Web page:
Dr. Canzio’s research output began with a translation of one of the first works in Tibetan dedicated to music. Not long ago a book was published that came out of that early work: the translation of Sakya’s Pandita’s Treatise on Music (Kathmandu: Vajra Books, 2019). Again and again Ricardo showed me his newer research, which is neither historical nor theoretical, but down-to-the ground analyses of the music chanted today in certain Tibetan (refugee) monasteries. It intrigued me, but the chants were very long and it did not seem likely I could learn to chant them myself. I had struggled to learn the subfundamental Tibetan chanting of the Gyütö and other schools since the mid-1990s, without much succes. I finally decided to try to learn one short chant for which I received detailed instructions from a chant master in Mundgod, India, in 2017. For that research I benefited greatly from Ricardo’s many pointers how to approach this task of collecting material.

Although I know could chant an actual prayer with the correct pronunciation and melody, many questions remained: there was still a large gap between the theoretical knowledge we discussed and the things that I read, and the recordings I listened to. I was looking forward to Ricardo’s publication, where I would certainly find many more answers and have the possibility to go over the audio and texts again and again.

Then during a visit in 2022, I asked Ricardo if he would be willing to teach me and some other students a few pieces from the Bön repertoire he knows so well. I wanted to understand its secrets and to see if we could achieve such great coherence among our voices as on the album. Ricardo graciously agreed, and so began a regular meeting at his home for a few patient learners. The chanting is low, but it is not the very deep, subfundamental singing. It does not involve explicit use of overtones either. However, the scope of the lessons was much wider than I had imagined. We not only learn to read, recite and chant texts. We also learn the many intricacies of drumming patterns and hand gestures; we hear about the complex relationship between text and melody, which is often counterintuitive; we study traditional notations and how to read them; we discuss the subjects of the chant and all kinds of terms, including questions of English and Mandarin translation. All of this with frequent excursions into many other subjects, directly or remotely related, such as European plainchant and its notations, history, language and music of India, Central Asia and the Middle East, and of course Tibetan religious history and ideas.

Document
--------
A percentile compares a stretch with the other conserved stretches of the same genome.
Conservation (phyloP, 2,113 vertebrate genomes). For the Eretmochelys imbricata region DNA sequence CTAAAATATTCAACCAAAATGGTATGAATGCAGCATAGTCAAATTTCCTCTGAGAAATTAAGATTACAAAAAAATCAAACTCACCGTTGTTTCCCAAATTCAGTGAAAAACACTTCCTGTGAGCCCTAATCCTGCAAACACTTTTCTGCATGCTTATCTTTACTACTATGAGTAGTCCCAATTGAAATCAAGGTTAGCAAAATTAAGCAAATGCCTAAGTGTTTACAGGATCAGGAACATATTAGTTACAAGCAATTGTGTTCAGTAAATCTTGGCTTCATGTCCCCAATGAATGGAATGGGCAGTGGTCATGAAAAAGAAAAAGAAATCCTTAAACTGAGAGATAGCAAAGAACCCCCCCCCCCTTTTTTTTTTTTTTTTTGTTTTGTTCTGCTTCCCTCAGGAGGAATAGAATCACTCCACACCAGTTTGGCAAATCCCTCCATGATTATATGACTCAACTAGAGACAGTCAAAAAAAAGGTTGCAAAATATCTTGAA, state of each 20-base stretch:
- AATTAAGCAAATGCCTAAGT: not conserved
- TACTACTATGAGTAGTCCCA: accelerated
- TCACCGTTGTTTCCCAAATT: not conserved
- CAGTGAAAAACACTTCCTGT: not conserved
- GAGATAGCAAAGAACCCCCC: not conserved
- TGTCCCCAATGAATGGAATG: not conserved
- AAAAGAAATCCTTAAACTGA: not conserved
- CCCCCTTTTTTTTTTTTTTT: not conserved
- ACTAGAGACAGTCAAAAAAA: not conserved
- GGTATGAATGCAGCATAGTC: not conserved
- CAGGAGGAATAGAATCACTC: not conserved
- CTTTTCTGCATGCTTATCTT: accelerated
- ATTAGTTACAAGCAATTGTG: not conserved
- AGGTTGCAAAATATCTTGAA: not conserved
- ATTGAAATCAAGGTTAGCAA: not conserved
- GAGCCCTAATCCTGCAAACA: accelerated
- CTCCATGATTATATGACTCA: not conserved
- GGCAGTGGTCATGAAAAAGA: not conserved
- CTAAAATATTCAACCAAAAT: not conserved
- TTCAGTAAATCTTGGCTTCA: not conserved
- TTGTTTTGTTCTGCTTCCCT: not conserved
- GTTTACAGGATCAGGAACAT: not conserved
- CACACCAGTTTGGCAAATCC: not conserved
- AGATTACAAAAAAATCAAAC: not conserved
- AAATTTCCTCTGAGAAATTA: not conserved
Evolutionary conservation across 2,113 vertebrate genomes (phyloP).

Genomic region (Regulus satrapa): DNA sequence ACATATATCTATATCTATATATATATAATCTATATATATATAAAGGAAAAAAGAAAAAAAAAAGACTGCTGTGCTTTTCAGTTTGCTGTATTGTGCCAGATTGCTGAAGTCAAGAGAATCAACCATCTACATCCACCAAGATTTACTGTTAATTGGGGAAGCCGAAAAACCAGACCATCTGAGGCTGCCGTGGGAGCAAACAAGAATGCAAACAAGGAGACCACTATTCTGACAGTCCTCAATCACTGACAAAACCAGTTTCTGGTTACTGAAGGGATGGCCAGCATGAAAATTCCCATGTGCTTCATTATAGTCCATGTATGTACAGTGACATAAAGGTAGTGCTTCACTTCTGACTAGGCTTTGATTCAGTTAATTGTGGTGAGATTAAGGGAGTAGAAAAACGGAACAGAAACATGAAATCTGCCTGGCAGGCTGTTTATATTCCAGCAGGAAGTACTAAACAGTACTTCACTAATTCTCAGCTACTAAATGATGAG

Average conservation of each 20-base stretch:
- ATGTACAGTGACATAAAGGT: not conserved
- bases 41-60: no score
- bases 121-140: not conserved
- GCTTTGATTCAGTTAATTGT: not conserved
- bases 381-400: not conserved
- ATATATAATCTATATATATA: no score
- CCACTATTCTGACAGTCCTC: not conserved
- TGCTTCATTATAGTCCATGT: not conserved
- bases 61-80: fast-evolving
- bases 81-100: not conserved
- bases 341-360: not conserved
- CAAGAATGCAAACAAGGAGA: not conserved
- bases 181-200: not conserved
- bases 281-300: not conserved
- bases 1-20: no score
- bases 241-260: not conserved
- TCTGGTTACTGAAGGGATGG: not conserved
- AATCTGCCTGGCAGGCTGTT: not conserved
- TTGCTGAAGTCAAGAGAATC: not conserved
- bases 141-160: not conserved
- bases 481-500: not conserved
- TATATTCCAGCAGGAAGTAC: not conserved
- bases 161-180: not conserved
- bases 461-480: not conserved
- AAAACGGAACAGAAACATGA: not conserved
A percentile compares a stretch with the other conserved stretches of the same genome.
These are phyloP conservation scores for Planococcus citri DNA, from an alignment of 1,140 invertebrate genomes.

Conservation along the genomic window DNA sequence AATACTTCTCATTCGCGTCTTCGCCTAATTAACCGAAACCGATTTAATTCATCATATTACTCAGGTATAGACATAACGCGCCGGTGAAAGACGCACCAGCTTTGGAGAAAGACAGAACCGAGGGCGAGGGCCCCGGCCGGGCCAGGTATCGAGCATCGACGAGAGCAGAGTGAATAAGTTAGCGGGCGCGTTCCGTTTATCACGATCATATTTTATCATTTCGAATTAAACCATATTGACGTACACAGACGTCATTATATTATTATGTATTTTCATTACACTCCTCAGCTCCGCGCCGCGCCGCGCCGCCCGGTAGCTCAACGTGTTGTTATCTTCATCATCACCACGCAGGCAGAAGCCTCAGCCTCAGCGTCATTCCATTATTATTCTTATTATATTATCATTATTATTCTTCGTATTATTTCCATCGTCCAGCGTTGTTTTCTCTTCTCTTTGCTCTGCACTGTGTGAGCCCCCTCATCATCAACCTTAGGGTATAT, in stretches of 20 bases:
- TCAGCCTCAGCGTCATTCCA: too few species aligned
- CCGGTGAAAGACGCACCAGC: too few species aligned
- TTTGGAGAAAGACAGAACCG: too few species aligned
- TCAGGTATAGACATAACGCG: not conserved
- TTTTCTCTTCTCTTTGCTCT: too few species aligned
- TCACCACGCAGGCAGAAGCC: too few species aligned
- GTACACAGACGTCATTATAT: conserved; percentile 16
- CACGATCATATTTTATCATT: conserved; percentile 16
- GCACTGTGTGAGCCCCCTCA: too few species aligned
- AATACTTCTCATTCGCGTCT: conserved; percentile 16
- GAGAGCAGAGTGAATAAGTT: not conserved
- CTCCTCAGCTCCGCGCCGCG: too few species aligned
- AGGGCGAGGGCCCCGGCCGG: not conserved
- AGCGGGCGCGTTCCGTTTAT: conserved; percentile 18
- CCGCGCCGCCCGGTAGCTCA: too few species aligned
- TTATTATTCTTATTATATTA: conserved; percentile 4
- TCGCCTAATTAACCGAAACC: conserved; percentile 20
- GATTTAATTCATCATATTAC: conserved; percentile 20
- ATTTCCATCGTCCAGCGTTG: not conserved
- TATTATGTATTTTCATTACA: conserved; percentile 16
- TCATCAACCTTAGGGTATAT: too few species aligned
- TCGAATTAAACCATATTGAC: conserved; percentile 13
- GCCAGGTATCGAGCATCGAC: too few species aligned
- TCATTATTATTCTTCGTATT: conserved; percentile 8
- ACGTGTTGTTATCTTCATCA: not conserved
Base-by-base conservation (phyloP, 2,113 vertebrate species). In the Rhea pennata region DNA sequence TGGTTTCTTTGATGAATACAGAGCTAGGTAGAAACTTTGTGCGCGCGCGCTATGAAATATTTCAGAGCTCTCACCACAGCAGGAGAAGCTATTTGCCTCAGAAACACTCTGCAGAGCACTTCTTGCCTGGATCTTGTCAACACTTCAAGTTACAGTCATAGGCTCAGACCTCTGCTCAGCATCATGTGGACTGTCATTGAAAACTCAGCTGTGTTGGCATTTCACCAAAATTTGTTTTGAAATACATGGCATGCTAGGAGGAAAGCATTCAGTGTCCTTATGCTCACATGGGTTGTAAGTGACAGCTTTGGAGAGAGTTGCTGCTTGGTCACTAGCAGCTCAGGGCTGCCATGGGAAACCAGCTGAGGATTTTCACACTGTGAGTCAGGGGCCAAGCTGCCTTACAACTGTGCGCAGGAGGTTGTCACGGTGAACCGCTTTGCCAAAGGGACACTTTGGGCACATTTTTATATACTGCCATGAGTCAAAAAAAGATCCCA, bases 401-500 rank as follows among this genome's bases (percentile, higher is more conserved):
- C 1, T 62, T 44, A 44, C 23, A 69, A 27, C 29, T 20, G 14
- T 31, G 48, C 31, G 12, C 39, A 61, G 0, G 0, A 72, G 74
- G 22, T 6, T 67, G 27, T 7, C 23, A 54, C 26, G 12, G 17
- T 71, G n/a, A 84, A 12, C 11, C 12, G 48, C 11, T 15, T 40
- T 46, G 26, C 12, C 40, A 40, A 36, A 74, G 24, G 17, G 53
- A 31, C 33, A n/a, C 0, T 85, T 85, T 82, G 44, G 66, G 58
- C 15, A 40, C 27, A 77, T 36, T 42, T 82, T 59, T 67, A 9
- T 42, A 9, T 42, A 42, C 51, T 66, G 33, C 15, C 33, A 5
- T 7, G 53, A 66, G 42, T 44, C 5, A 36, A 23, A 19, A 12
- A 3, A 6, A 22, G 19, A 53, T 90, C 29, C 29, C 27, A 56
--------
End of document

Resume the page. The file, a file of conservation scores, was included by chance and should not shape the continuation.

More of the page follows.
If you happen to live in Taipei and are interested in joining, please contact me. We will start again on Thursday November 16 at 10:00, we finish between 12:00 or 13:00. The place is on Heping East Road near Linguang MRT, Muzha.